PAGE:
“Yes, indeed. Though I am sure that anything I teach will be far below your interest. But please, if you wish to come, I would be delighted.” Not, however, to the point of giving him details.
“Thank you, dear Lady, but I believe I am otherwise demanded that day. But I wish you well in your little enterprise.” Little enterprise! By the Stones, one day I’m going to…
Calm, Seer. You are a shaman, remember?
“Thank you – your support means a great deal to me. But I must not trouble you any further – I have already wasted too much of your valuable time. The blessing of the Spirits upon you!”
“And every blessing on you too, dear Lady.”
And I started the long walk back.
Did I believe him? Well, not completely, but I felt the balance of probability was – yes. Not just his words; his manner, his tone, it was all very convincing as a package.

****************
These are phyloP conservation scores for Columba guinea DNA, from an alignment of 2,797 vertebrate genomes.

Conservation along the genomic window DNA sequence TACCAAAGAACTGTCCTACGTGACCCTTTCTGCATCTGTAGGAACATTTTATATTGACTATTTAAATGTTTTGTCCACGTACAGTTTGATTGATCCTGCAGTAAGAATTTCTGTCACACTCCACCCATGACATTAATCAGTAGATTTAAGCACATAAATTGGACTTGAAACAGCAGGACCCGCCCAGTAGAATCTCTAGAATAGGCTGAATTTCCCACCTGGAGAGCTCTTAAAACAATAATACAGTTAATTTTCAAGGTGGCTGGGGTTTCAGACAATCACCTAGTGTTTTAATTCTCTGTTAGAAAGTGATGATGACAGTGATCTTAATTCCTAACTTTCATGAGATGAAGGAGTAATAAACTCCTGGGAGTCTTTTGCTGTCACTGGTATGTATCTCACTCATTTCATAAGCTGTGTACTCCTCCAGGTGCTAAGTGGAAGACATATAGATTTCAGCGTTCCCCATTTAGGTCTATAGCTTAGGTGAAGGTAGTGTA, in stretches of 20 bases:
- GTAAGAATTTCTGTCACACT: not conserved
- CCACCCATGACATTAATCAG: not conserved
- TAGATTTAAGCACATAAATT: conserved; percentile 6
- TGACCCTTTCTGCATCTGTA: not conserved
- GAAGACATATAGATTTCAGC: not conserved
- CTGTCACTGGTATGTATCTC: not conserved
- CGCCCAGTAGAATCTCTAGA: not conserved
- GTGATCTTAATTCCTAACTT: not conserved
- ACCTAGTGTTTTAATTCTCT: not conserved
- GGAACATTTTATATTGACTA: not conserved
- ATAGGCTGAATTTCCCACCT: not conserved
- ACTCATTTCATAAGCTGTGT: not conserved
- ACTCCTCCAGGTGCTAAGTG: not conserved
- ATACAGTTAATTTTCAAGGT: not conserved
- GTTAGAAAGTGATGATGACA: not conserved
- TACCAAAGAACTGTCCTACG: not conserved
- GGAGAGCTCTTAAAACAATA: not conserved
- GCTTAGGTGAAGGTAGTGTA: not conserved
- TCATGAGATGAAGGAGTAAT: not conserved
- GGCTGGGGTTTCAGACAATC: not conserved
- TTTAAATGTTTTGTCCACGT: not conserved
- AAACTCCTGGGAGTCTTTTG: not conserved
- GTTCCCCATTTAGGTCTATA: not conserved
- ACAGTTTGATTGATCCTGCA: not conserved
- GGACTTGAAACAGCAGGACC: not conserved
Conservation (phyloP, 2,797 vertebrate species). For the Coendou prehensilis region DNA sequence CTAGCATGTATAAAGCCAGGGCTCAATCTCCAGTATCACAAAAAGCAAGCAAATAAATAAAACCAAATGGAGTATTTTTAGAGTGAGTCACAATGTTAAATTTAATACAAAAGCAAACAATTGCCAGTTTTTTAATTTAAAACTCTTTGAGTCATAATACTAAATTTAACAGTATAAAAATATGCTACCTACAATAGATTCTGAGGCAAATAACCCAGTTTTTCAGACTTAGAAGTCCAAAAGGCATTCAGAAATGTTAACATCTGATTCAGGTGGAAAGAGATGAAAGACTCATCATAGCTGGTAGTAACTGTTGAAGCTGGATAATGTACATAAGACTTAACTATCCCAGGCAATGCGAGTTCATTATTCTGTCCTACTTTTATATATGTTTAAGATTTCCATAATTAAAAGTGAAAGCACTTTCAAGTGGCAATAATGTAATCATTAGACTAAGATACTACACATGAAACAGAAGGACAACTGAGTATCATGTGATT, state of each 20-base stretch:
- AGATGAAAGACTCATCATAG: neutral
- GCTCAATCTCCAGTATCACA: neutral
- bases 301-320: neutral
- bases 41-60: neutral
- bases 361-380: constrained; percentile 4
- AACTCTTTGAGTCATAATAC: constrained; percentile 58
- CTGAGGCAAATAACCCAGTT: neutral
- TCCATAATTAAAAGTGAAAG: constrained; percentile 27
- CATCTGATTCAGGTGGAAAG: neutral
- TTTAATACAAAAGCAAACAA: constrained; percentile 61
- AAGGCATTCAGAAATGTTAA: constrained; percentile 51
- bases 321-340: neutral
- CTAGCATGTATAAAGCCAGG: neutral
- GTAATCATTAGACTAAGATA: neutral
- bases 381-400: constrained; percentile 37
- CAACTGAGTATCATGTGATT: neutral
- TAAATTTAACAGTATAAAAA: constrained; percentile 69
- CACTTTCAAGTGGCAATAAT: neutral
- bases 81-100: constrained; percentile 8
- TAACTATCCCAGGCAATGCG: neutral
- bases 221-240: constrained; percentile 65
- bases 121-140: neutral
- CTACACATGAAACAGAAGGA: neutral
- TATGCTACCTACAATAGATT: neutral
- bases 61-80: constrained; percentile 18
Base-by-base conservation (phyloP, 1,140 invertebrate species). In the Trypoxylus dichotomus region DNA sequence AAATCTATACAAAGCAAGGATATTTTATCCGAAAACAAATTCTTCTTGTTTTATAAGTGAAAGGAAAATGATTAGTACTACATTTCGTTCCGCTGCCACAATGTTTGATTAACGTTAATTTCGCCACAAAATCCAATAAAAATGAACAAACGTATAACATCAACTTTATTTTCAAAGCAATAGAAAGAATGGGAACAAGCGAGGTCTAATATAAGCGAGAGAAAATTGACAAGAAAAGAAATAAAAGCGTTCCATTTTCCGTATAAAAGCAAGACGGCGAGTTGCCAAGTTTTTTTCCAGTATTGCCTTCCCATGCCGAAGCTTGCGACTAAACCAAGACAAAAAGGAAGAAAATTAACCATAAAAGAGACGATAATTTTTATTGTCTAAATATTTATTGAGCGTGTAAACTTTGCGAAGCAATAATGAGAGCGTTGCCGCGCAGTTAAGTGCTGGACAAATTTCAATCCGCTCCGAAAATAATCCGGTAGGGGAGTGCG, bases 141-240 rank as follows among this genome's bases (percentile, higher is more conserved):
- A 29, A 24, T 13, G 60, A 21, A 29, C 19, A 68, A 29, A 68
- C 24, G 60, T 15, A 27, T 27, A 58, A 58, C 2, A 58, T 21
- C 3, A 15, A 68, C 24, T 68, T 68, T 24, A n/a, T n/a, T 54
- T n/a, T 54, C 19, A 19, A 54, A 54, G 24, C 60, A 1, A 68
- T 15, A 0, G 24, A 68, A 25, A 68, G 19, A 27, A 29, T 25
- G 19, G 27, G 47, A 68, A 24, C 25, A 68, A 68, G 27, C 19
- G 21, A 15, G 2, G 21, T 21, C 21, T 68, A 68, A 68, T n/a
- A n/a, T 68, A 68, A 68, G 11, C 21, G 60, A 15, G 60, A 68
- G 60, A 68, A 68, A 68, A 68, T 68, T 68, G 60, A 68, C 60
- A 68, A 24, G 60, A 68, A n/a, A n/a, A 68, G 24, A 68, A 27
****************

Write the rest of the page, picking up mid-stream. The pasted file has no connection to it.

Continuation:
And then I came round a bend in the path and guess who was walking towards me, not four paces away.
Whisper's fast for a nine-year-old, but I'm still faster - just.
“By the Stones! Where’ve you been all night! We’ve been worried sick!”
“Up a tree! It got dark! You’re hurting my arm!”
“I’ll hurt a lot more than your arm if you don’t stop wriggling! What were you playing at? Answer! Now! ”
“You’re hurting! I’m going to be a shaman whatever you say boys can be shamans and I’m going to be a shaman and you won’t teach me not!”
Not a very complete answer, but the best I could get out of him. I was too tired to handle him any better.
I - we - got back to the farm and I fell into my bed.
When I woke up I told Crear what had happened with Whisper. And then all about the cauldron.
Crear seemed as excited as I was exhausted. Apparently we had to try, the very next day.
I was in no state to argue.